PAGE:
Cristela Alonzo talks to us about never dreaming small and how to deal with imposter syndrome

November 8, 2017

Never one to dream small, actress and comedian Cristela Alonzo was the first Latina to create, produce, write AND star in her own network show, Cristela. Now, she’s the voice of Cruz Ramirez from Cars 3, a breakthrough character that we’ve come to root for, adore, and relate to so much. Whether you’ve ever felt like you weren’t good enough, have been scared of failure or have had trouble fitting in — Cruz Ramirez in Cars 3 will make you go #same.

Albert L. Ortega/Getty Images

Never one to dream small, actress and comedian Cristela Alonzo was the first Latina to create, produce, write AND star in her own network show, Cristela. Now, she’s the voice of Cruz Ramirez from Cars 3, a breakthrough character that we’ve come to root for, adore, and relate to so much. Whether you’ve ever felt like you weren’t good enough, have been scared of failure or have had trouble fitting in — Cruz Ramirez in Cars 3 will make you go #same.

Born in San Juan, Texas, Alonzo was the youngest of four children, who were “the poorest kids among the poor kids.” But rather than be ashamed of her beginnings, Alonzo loves to talk about the way she grew up, she wants you to know that her story isn’t common.

HelloGiggles spoke with Cristela Alonzo about everything from dealing with imposter syndrome, her humble beginnings, shaking up a male-skewed franchise, and how she believes Wonder Woman and Cars 3 were the most empowering movies of summer 2017 for young girls.

HelloGiggles: Can you tell us more about what led you to audition for the role of Cruz Ramirez for Cars 3, what were your initial thoughts when you read the script?

Cristela Alonzo: I auditioned for it once. I didn’t know until afterward that Pixar had already wanted me for the role. Everybody that’s obsessed with Pixar, they love to look for spoilers and want to leak everything so I didn’t get to ever read the script. I would only get my lines at the time when I was recording. I used to play this game with Pixar, ‘let me guess the story.’ I would give them the plot line to Cars 3 based on the lines they gave me; I was always very far off. I worked on the film for maybe two years and throughout the evolution of the film, I realized that the more time I spent with everyone I worked with, the more interesting they found my story. They started incorporating my life story into Cruz Ramirez’s character, so the character storyline is very similar to my own upbringing.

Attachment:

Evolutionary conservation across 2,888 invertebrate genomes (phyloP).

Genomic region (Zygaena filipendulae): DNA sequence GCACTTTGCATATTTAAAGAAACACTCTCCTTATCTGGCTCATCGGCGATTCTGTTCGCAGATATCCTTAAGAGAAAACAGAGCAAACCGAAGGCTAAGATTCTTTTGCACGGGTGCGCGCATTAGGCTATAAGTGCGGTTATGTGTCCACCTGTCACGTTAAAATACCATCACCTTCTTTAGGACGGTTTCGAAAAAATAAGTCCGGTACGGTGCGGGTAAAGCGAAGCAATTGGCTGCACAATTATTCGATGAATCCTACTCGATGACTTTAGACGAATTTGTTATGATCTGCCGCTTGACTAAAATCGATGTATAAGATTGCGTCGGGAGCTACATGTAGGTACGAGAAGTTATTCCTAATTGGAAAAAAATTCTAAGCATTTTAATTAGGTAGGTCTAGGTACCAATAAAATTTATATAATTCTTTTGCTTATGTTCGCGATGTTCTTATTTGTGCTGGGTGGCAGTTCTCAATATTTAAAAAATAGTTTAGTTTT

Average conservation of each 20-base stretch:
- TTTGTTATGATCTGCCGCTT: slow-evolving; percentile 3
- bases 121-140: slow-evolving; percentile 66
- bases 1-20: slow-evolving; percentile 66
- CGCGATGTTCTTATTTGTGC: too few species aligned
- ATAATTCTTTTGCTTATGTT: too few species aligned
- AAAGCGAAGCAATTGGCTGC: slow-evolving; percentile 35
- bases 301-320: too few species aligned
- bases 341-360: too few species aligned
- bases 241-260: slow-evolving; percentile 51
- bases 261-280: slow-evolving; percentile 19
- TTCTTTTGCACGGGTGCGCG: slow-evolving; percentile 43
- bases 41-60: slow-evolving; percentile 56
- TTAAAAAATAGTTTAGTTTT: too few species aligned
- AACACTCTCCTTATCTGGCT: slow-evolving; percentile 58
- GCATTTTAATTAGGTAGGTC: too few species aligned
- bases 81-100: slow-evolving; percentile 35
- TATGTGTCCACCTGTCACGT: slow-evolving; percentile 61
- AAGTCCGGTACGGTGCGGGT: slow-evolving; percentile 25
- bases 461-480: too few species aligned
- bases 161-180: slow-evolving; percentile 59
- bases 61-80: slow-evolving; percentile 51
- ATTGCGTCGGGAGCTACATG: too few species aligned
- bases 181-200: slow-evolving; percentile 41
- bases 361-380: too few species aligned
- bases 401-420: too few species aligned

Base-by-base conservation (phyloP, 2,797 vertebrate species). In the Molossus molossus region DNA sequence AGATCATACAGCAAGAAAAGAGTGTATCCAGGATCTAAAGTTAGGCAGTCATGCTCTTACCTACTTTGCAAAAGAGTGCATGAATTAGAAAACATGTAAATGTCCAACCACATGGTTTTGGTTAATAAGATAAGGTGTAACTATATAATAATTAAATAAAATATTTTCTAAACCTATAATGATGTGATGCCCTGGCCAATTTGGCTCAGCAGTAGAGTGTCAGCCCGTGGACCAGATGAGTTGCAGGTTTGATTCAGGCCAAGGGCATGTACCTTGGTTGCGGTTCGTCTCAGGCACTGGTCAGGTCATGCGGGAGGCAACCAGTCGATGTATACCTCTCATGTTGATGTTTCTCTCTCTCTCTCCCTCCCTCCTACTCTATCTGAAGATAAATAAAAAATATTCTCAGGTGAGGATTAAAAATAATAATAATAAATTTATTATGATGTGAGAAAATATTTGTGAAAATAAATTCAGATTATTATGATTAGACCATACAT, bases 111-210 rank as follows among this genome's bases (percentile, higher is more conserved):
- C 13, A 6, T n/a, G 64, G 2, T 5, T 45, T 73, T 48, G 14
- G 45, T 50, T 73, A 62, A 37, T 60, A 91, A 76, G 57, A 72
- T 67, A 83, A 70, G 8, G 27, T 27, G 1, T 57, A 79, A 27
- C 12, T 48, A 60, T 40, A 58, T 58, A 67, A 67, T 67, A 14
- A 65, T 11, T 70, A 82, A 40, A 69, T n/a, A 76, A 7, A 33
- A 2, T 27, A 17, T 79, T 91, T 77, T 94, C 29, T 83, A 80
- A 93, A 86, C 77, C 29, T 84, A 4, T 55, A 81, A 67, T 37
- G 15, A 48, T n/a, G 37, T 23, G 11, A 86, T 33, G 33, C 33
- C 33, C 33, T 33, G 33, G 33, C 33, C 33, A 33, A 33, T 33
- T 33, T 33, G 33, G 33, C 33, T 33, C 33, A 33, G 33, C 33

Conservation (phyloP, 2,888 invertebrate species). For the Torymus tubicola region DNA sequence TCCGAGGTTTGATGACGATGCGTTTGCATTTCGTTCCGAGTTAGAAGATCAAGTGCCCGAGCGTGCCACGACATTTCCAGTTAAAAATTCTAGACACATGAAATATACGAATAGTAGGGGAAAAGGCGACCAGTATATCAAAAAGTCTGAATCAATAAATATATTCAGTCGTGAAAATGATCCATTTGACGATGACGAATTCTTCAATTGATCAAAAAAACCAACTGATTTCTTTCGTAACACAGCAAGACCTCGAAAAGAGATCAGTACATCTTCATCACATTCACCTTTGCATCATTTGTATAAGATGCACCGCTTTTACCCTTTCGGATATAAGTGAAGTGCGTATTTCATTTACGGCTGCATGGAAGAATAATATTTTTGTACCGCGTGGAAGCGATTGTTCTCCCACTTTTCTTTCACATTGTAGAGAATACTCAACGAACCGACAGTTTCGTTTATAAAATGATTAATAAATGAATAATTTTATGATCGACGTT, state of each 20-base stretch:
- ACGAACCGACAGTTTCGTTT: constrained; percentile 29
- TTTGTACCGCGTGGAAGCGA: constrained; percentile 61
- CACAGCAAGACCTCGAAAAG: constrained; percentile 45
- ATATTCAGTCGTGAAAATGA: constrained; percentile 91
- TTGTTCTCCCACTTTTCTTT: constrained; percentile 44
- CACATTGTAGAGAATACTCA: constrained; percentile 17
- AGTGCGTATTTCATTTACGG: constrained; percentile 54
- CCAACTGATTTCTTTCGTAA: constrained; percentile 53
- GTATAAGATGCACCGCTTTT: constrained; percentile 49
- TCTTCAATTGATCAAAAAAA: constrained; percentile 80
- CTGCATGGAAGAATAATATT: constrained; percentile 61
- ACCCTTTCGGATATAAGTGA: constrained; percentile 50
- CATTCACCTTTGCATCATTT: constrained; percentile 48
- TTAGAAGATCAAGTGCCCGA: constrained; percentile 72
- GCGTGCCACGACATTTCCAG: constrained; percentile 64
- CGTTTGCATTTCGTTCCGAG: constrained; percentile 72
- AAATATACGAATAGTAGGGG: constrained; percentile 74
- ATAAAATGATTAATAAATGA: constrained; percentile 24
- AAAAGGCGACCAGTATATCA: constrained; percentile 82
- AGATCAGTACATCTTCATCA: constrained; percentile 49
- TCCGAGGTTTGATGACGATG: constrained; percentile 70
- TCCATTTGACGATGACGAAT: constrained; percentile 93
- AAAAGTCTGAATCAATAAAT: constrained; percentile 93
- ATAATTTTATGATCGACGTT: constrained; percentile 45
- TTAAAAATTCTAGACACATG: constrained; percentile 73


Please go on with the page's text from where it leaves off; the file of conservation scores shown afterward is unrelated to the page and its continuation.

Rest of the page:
HG: Can you speak more on the parallels between Cruz and your own upbringings? Especially since as we watch Cars 3 we get a sense that Cruz has a lot of trouble dealing with that voice in the back of her head telling her that she’s not good enough.

CA: That’s something I struggled with a lot. A lot of it had to do with the way my mom raised me, she always told me to be modest. The modesty thing gets confusing — you start to think you can never say anything good about yourself because that means you’re not being modest. I mean, that’s how I felt. It’s weird when you constantly feel like you can’t brag or celebrate things about yourself. After a while, it starts taking its toll. When I moved out from my hometown, away from my family, I was surprised when I met people with confidence — they seemed so self-assured, and I never was.

Especially when I started going into stand-up, acting and writing, I would be the only person in a room that dropped out of college because I had to go take care of my family and help out at home, a lot of times I was always the person that felt like I didn’t fit in. Not only because I was usually the only Latina in the room, but I was also usually the one with the humblest background. So, I think when you grow up with no money that really stifles you, too. I was made fun of as a kid because I didn’t have money, and I was made fun of because my dream as a child was to be the first female President of the United States. When I told people that, they told me I was silly. Adults would say, “You’re not being real. How are you going to do that?” When adults who should be guiding you tell you that, how is a child supposed to thrive and actually move forward?

That’s an issue that Cruz really relates to because, for years, Cruz is a trainer that thinks she’s hit the ceiling — the highest place for her to go. Then along comes Lightening McQueen who tells her, just by his actions and his own confidence, “No. You can do it.” There’s a part in the movie that really sticks with me, that really affected me when I saw the whole thing at the premiere, when Cruz asks McQueen, “How did you know you could do it?” McQueen says, “I just never thought I couldn’t.” When he said that, it really hit me because I realized, I Cristela, I have never felt like that.

HG: While recording for Cars 3, did you ever think, “What am I doing here? How did I get here?”